Earlier this month a judge in rural Pike County, Alabama, overturned two rape convictions against a man from Troy, AL, because prosecutors failed to disclose exculpatory evidence. As the Dothan Eagle reported:
Pike County Circuit Judge Jeffery W. Kelley granted a motion for a new trial for 36-year-old Andre Lamon Ellis, who was sentenced in March to 85 years in prison for the March 2012 rapes of two women at Hunter’s Mountain Mobile Estates in Troy….
According to the official court order, the judge made his ruling based on violations of the Brady Rule, which requires prosecutors to turn over material evidence that could benefit the defense’s case for innocence.
Among other evidence that prosecutors failed to disclose, was the fact that one of the rape victims had identified a different suspect. According to the Dothan Eagle, the judge cited:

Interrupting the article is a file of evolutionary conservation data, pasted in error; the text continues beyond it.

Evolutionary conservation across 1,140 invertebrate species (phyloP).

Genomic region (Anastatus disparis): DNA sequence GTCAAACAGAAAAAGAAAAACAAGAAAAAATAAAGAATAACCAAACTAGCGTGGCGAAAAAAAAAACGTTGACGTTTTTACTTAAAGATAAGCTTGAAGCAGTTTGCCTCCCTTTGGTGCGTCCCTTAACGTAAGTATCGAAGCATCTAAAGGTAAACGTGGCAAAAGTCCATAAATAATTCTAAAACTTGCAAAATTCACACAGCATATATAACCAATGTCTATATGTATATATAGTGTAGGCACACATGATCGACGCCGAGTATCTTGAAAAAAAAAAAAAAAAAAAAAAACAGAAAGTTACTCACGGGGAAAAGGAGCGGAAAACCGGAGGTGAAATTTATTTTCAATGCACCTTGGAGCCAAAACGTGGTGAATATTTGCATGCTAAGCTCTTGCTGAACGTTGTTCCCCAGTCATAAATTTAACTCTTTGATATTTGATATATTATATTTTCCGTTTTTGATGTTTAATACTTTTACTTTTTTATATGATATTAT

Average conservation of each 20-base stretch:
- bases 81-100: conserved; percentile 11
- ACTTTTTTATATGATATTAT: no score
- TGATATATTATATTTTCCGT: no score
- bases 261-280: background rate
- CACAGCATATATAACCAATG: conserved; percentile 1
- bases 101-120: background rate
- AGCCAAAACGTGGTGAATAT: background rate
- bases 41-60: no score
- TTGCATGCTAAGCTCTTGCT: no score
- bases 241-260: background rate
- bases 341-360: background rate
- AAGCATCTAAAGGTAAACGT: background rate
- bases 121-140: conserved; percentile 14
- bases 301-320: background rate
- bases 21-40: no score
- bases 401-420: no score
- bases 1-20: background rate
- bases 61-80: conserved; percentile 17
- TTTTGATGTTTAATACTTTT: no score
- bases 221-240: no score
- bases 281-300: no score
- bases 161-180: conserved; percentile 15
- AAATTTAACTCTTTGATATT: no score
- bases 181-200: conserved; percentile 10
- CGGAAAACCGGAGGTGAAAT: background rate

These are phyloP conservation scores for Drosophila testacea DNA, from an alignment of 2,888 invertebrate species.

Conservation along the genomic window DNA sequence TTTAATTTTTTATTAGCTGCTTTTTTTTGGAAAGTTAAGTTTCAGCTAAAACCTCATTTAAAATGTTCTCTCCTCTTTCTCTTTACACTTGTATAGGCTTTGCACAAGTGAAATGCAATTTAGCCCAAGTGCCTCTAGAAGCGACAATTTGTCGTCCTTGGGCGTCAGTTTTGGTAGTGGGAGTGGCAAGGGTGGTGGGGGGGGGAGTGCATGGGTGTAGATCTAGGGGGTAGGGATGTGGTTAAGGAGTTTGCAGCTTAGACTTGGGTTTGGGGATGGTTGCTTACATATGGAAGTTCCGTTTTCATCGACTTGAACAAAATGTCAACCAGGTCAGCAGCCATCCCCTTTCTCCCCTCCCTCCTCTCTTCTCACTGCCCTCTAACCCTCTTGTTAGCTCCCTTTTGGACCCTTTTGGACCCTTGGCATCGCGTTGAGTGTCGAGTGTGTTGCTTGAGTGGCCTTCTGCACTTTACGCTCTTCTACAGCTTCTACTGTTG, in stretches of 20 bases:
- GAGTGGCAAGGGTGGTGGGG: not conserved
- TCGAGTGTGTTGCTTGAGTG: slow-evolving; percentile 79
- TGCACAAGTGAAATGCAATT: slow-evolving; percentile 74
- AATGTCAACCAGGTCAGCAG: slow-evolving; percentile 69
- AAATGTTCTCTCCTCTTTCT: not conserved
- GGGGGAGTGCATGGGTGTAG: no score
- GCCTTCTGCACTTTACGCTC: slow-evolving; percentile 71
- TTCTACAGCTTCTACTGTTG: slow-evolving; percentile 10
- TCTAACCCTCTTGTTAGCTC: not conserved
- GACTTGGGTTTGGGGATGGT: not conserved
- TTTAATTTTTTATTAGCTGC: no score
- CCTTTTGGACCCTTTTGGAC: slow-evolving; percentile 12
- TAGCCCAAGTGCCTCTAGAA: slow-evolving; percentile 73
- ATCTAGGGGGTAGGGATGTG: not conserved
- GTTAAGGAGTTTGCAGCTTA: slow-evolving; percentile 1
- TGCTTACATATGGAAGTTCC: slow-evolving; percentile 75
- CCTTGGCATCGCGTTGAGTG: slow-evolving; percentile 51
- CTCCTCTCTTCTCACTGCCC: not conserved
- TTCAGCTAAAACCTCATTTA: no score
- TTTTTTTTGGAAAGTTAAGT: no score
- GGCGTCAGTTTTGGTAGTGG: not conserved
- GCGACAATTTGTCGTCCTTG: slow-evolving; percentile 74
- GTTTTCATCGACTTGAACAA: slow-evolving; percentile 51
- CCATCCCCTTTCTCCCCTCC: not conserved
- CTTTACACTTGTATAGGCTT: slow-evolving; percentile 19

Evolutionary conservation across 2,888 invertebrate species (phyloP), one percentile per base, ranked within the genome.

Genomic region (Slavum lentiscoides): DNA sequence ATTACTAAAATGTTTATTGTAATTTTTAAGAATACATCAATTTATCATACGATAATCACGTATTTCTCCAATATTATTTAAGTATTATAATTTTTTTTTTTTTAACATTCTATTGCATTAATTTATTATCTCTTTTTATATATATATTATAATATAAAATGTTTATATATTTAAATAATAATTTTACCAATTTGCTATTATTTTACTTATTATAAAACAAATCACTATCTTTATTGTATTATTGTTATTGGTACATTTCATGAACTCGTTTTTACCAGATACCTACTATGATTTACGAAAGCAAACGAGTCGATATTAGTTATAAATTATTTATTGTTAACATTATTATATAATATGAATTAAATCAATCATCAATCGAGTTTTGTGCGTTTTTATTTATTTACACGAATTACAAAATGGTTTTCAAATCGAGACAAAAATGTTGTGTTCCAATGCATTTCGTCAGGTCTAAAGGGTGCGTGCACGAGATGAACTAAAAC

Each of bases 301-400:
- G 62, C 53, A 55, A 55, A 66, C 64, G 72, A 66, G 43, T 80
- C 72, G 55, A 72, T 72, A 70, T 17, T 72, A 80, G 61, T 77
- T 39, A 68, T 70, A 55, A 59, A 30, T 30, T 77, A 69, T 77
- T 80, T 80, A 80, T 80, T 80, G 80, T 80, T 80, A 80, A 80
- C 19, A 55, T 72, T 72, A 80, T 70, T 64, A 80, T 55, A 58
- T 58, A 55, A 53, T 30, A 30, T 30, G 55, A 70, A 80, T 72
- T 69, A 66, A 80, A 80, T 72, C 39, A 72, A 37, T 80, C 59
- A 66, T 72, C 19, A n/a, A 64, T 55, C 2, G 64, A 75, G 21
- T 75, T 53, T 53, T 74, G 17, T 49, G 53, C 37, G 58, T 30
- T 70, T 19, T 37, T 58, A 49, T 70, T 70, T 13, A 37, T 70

[an affidavit by a Troy police officer] that was used to obtain a search warrant for cell phone records of a different suspect than Ellis. The affidavit stated that the victim had made a tentative identification of that suspect in a photographic lineup, and the suspect was independently identified from an artist’s composite sketch of the rapist. “The fact that the victim wrongfully identified another person would be material,” Kelley wrote in his analysis.
Since there was no forensic or physical evidence tying Ellis to the scene, the credibility of trial testimony “may well have been a determining factor” in the conviction, Kelley wrote in his findings.
Prosecutors are considering whether or not to retry the case.